Research Progress

Scientists constructed three human IgG1 Fc mutants for better clinical performance

Date:17-12-2018   |   【Print】 【close

Fc-based therapeutic proteins include therapeutic antibodies and Fc-fusion proteins. Therapeutic monoclonal antibodies (mAbs) with high affinity and specificity are now widely used in treatment of cancer, immune disorders, viral infection and other diseases. Fc-fusion proteins are also emerging as promising biopharmaceuticals because of the additional benefits from Fc fragment.

Unfortunately, both mAbs and Fc-fusion proteins might be unstable and susceptible to aggregation, which may not meet the requirements for therapy in vivo. Therefore, in the field of the development of recombinant therapeutic proteins, control and prevention of unfolding and aggregation are essential for ensuring efficacy and safety.

As the common part of all the full-size mAbs and Fc-fusion proteins, Fc fragment is an attractive target for optimization. In a present study, three Fc mutants with additional disulfide bonds in CH2 domain, CH3 domain and both CH2 and CH3 domains were designed by the research group led by Prof. GONG Rui in Wuhan Institute of Virology of Chinese Academy of Sciences.

A series of experiments were performed for comparison of stability, aggregation resistance and function of these Fc mutants with wildtype Fc. The roles of engineered disulfide bonds in different Fc domains to the stability, aggregation resistance and function have been comprehensively elucidated. The most stable and aggregation-resistant mutants in CH2 and CH3 domains with reservation of Fc-mediated function could be used for modification of Fc-based therapeutics toward better clinical outcomes.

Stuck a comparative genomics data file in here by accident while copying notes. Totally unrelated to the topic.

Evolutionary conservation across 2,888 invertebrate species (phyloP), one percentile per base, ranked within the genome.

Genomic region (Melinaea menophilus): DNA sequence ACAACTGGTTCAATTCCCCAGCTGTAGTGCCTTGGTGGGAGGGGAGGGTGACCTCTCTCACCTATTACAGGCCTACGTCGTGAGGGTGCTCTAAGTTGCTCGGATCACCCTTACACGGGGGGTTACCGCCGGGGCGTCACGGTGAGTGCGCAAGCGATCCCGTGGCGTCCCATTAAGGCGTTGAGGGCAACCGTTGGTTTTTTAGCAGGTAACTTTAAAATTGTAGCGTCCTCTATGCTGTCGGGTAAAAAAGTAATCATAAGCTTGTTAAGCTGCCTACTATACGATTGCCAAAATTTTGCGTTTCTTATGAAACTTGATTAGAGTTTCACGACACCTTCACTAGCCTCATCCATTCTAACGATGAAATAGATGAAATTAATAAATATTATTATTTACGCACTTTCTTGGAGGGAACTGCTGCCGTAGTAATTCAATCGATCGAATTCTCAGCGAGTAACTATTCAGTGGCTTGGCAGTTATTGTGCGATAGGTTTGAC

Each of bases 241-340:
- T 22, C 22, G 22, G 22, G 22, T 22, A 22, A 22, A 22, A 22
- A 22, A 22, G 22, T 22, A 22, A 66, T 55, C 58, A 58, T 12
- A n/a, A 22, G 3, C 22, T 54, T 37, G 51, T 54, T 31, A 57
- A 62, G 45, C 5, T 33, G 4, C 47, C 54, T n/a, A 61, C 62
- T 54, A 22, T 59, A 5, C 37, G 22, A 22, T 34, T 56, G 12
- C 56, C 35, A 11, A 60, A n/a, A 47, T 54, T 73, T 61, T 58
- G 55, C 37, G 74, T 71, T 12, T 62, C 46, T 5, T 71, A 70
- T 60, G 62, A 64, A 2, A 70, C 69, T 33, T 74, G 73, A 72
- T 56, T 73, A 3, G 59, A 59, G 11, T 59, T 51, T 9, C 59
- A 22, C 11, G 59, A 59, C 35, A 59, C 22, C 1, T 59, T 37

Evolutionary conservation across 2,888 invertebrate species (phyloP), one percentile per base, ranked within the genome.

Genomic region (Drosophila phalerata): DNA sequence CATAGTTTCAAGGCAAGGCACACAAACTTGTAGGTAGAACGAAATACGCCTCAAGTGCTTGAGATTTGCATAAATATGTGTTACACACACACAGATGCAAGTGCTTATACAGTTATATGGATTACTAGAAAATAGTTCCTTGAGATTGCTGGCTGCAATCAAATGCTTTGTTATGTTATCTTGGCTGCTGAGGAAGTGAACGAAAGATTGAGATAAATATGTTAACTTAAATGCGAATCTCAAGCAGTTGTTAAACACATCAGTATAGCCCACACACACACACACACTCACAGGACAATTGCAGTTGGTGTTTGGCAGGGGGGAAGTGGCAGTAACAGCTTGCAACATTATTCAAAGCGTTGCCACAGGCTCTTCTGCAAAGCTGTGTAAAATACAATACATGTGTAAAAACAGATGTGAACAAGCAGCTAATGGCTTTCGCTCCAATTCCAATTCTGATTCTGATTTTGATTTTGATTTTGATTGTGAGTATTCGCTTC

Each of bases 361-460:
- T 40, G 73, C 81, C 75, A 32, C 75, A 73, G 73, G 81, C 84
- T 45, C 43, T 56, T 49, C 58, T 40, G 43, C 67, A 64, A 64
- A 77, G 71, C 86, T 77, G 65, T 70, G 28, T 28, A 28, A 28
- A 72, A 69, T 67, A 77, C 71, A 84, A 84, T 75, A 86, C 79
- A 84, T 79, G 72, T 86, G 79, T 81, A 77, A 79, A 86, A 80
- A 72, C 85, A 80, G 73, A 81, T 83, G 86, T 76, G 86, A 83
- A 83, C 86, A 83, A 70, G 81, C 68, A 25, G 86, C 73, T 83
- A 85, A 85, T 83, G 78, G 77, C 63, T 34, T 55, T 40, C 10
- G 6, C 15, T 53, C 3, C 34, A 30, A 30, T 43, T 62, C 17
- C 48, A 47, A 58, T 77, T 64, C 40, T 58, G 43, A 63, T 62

This study gives a comprehensive elucidation of structural and functional effects caused by additional disulfide bonds in the Fc fragment, which is important for Fc engineering toward the desired clinical performance.

The results have been published in the Journal of Biological Chemistry entitled "Comprehensive elucidation of the structural and functional roles of engineered disulfide bonds in antibody Fc fragment". 

This work was supported by Key Program of Chinese Academy of Sciences Grant (ZDRW-ZS-2016-4), National Key Research and Development Program of China Grant (2016YFC1202902), National Natural Science Foundation of China Young Scientists Program Grant (81302690), and Novo Nordisk–Chinese Academy of Sciences Research Fund Grant (NNCAS-2014-10). 


Schematic of design of Fc mutants with additional disulfide bonds. Image by GONG Rui






Wuhan Institute of Virology, Chinese Academy of Sciences, Wuhan 430071, China (